Analysis

On appeal, Graves claims the circuit court erred in sustaining the Division's motion to dismiss because his petition for declaratory judgment adequately pleads a controversy ripe for judicial review and facts that entitle him to a judgment in his favor. The Division counters that the petition fails to state a controversy ripe for judicial review.2

As this Court explained in NAACP :

[A petition states a claim for declaratory judgment if the court is] presented with: (1) a justiciable controversy that presents a real, substantial, presently-existing controversy admitting of specific relief, as distinguished from an advisory decree upon a purely hypothetical situation; (2) a plaintiff with a legally protectable interest at stake, ...; (3) a controversy ripe for judicial determination; and (4) an inadequate remedy at law.

601 S.W.3d at 246 (alteration in original) (quoting Mo. Soybean Ass'n v. Mo. Clean Water Comm'n , 102 S.W.3d 10, 25 (Mo. banc 2003) ). Because Graves’ petition did not allege a controversy ripe for judicial determination, his petition failed to state an adequate claim for declaratory relief.

This Court employs a two-fold test in ascertaining whether a controversy is ripe for judicial determination: (1) whether the issues presented are fit for judicial resolution, and (2) whether denying relief would create hardship for either party. Mo. Soybean Ass'n , 102 S.W.3d at 27. "A case is ripe if ‘the parties’ dispute is developed sufficiently to allow the court to make an accurate determination of the facts, to resolve a conflict that is presently existing, and to grant specific relief of a conclusive character.’ " Calzone v. Ashcroft , 559 S.W.3d 32, 35 (Mo. banc 2018) (quoting Schweich v. Nixon , 408 S.W.3d 769, 774 (Mo. banc 2013) ). When litigants petition courts to review an agency action,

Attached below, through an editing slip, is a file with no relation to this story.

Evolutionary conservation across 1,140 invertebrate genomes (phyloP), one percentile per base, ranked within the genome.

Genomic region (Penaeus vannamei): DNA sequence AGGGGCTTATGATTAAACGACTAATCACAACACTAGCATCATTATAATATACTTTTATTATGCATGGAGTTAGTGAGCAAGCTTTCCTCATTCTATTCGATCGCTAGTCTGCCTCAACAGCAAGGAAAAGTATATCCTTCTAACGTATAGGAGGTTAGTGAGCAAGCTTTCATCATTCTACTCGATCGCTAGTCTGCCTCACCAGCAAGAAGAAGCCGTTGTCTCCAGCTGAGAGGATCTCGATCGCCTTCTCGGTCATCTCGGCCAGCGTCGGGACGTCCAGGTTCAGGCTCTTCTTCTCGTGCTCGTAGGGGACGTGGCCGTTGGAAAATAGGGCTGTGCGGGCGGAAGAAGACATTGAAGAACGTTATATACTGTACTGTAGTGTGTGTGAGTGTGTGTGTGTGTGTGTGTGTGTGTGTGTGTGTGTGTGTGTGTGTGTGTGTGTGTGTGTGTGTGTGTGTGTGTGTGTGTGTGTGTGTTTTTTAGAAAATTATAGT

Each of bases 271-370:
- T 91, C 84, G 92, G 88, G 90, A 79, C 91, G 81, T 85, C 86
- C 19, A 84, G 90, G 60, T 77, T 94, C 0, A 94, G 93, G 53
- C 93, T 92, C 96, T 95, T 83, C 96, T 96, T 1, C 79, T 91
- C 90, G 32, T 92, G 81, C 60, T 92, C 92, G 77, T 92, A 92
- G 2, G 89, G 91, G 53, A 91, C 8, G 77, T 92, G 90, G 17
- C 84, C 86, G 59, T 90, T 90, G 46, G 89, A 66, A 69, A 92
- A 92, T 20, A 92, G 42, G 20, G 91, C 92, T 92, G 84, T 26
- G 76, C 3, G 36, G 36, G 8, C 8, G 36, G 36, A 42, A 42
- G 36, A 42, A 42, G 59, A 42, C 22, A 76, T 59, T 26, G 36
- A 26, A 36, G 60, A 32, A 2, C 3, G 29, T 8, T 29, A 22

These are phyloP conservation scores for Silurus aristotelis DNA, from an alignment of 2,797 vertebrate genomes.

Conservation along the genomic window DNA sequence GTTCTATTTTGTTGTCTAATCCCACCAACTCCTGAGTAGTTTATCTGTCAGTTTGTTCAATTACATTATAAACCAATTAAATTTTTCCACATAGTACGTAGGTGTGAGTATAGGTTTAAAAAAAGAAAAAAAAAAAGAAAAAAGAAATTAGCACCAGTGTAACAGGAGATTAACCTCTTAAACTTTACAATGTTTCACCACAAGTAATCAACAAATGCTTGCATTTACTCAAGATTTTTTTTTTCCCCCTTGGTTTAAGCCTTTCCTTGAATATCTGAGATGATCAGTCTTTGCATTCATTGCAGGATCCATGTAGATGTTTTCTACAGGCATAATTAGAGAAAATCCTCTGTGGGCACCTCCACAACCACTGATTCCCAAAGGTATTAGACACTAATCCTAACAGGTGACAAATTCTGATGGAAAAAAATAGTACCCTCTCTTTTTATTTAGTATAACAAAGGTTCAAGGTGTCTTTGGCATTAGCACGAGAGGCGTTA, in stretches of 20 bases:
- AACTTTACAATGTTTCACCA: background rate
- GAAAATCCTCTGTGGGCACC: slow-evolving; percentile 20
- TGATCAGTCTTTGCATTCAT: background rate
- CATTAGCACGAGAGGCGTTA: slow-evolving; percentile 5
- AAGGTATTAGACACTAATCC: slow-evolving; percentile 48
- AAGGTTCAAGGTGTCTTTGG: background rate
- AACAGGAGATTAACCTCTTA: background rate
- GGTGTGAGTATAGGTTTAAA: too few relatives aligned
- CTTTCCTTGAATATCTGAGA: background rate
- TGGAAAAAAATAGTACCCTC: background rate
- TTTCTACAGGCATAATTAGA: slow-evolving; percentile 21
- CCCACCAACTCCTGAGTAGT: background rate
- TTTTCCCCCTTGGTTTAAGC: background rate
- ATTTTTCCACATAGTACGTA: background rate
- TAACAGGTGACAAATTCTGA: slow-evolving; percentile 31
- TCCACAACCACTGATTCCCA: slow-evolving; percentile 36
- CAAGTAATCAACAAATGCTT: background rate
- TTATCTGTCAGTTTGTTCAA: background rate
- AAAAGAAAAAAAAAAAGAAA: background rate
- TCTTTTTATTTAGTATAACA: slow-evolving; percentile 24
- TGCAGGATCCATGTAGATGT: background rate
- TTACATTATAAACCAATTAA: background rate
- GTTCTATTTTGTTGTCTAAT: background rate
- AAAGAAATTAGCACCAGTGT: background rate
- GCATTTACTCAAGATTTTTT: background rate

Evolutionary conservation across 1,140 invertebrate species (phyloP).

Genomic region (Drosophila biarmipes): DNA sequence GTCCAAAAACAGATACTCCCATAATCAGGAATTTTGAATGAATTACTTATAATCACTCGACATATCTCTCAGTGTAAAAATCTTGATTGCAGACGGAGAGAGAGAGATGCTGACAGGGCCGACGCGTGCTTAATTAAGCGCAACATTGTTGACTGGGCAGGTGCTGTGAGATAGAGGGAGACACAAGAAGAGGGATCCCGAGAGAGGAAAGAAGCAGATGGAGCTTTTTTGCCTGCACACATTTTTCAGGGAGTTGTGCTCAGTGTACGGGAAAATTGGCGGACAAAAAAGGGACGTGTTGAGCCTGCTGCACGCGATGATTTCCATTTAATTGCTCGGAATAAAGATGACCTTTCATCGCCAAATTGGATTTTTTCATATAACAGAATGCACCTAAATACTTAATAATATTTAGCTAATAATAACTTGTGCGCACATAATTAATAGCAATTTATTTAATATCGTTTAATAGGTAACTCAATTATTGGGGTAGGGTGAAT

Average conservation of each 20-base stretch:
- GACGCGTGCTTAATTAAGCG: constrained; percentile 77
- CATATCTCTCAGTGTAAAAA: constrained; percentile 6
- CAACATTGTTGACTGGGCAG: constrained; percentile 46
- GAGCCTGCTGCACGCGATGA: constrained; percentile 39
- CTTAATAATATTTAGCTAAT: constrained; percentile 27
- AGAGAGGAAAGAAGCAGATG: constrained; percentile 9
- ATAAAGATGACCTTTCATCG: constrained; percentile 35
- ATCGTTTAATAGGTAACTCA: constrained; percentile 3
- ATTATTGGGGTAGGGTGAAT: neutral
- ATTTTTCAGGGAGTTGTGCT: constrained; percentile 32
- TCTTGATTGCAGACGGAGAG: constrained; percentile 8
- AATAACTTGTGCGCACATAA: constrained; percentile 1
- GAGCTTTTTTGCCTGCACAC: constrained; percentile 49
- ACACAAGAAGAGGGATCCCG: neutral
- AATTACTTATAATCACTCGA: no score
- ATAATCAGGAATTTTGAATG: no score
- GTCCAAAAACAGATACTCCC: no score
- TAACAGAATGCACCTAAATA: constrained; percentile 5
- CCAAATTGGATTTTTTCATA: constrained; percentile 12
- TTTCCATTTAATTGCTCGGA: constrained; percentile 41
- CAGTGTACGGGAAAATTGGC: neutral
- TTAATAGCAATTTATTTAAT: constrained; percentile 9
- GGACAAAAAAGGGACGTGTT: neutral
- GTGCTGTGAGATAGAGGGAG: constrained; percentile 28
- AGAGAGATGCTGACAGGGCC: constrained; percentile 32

[t]he basic rationale of the ripeness doctrine is to "prevent the courts, through avoidance of premature adjudication, from entangling themselves in abstract disagreements over administrative policies, and also to protect the agencies from judicial interference until an administrative decision has been formalized and its effects felt in a concrete way by the challenging parties."

Mo. Soybean Ass'n , 102 S.W.3d at 26 (quoting Abbott Lab'ys, Inc. v. Gardner , 387 U.S. 136, 148-49, 87 S.Ct. 1507, 18 L.Ed.2d 681 (1967) ). "A declaratory judgment is not a general panacea for all real and imaginary legal ills. It is not available to adjudicate hypothetical or speculative situations that may never come to pass." Id. at 25 (internal citations omitted).

Graves alleged the Division "required" that he "pay a monthly intervention fee" and that "[f]ailure to do so may place [him] in violation status" pursuant to section 217.690.3 (Emphasis added). But section 217.690.3 specifically affords the Division the discretionary authority to collect an intervention fee from offenders; it does not require the Division to do so. Specifically, section 217.690.3 provides:

The division ... has discretionary authority to require the payment of a fee, not to exceed sixty dollars per month, from every offender placed under division supervision on probation, parole, or conditional release, to waive all or part of any fee, [and] to sanction offenders for willful nonpayment of fees[.]